Results for Caracas
Just two weeks after sealing a historic election pact with the opposition, the Venezuelan government announced Monday that it would suspend “all effects” of opposition primaries, thereby jeopardizing a six-month pause of US sanctions on Caracas’ oil.
The decision comes just days after strongman President Nicolás Maduro called the contests a “fraud” — but he’s really afraid of the winner, popular opposition leader María Corina Machado. The election deal was supposed to lift a ban on her and other opposition figures holding office until 2030, but state harassment evidently continues. Fortunately for the ordinary Venezuelans brave enough to go out and vote in an opposition primary, organizers say they destroyed the voter sheets, making state retribution more difficult.
So, will the US keep buying Venezuelan oil? Washington said it would swiftly shut off the taps if Caracas doesn’t follow through with its democratic commitments, but as we wrote earlier, leverage is limited. If Maduro’s options are keeping oil revenue and losing power, or accepting sanctions he’s survived for a decade to stay in control, which do you think he will choose?Risa Grais-Targow, Eurasia Group’s director for Latin America, says the US will likely find discretion to be the better part of valor under these circumstances. Before snapping back sanctions, she continues, “the US will still wait and see if Maduro takes steps toward allowing candidates to participate in the general election, even if the ruling yesterday seems to go in the other direction.”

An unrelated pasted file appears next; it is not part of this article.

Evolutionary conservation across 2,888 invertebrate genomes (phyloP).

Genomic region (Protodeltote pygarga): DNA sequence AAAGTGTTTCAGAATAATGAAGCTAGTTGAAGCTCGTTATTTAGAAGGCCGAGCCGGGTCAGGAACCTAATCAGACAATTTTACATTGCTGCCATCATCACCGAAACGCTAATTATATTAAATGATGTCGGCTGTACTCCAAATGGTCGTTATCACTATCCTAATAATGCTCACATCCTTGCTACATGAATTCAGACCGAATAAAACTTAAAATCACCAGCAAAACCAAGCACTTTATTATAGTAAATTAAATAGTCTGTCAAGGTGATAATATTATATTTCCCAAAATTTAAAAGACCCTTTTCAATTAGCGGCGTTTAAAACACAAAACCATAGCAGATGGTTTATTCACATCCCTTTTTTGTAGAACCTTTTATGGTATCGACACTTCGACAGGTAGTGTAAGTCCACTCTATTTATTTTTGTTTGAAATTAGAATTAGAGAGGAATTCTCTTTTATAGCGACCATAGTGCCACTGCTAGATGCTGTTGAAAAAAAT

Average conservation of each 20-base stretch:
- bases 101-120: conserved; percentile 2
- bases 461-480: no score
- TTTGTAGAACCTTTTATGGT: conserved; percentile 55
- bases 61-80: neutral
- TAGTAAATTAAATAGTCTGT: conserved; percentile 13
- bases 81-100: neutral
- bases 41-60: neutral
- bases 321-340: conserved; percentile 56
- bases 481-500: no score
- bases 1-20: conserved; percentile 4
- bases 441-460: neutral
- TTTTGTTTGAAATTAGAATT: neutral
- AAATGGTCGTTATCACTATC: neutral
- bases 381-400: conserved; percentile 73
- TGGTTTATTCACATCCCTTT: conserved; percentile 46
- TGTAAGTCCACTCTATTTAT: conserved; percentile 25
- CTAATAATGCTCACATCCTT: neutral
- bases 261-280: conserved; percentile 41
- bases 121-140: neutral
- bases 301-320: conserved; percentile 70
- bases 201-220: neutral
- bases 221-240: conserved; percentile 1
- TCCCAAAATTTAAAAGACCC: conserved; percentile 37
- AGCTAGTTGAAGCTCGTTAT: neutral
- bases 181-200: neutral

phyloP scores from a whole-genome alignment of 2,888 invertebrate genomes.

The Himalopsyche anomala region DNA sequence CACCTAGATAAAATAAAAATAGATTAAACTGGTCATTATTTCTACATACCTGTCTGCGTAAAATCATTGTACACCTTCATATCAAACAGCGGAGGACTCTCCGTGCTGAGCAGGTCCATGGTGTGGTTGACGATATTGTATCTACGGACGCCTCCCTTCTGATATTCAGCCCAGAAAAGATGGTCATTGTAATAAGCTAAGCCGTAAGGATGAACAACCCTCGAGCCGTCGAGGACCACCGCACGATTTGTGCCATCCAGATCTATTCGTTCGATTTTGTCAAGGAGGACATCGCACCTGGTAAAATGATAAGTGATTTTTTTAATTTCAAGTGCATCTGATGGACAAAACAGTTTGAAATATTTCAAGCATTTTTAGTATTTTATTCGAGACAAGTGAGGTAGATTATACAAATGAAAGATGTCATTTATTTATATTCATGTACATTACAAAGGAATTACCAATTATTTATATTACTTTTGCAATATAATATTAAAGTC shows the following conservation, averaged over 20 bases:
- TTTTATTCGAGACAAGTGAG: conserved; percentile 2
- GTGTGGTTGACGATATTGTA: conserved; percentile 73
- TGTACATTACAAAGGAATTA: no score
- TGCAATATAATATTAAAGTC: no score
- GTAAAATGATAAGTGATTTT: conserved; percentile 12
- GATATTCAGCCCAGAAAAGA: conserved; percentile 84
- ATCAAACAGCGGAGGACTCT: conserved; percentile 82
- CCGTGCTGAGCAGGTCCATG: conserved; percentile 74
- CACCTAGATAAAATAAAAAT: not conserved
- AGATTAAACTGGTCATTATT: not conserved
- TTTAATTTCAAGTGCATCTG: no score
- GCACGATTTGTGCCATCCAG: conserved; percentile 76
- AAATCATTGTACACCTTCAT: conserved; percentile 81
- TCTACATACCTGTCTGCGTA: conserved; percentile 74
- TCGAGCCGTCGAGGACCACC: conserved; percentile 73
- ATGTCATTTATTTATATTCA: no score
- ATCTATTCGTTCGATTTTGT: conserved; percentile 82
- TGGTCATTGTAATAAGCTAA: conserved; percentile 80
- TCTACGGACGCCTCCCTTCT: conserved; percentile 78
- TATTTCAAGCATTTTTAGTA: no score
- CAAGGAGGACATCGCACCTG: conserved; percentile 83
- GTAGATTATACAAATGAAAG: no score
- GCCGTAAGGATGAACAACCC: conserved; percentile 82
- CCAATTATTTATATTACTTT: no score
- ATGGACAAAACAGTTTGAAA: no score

The United States has temporarily lifted sanctions against Venezuela’s oil, natural gas, and gold sectors after Venezuela’s strongman President Nicolás Maduro agreed to a deal with the US-backed opposition on scheduling elections with international observers and allowing opposition candidates to run.
This gives the South American country a lucrative opportunity to export oil to US markets, which will put coveted US dollars directly into Caracas’ coffers. Boosting the Venezuelan economy can’t hurt Maduro, fair elections or not, and could lead to lower US gas prices, which would save Biden some political pain ahead of his reelection bid.
The six-month scheme is a major reversal for Washington, which applied “maximum pressure” against the Venezuelan regime during the Donald Trump years. That approach seems to have largely failed: Sanctions have crippled Venezuela’s economy but failed to oust Maduro, and after an initial flurry of fanfare, the US-backed, self-declared interim leader Juan Guaidó’s movement is all but dead.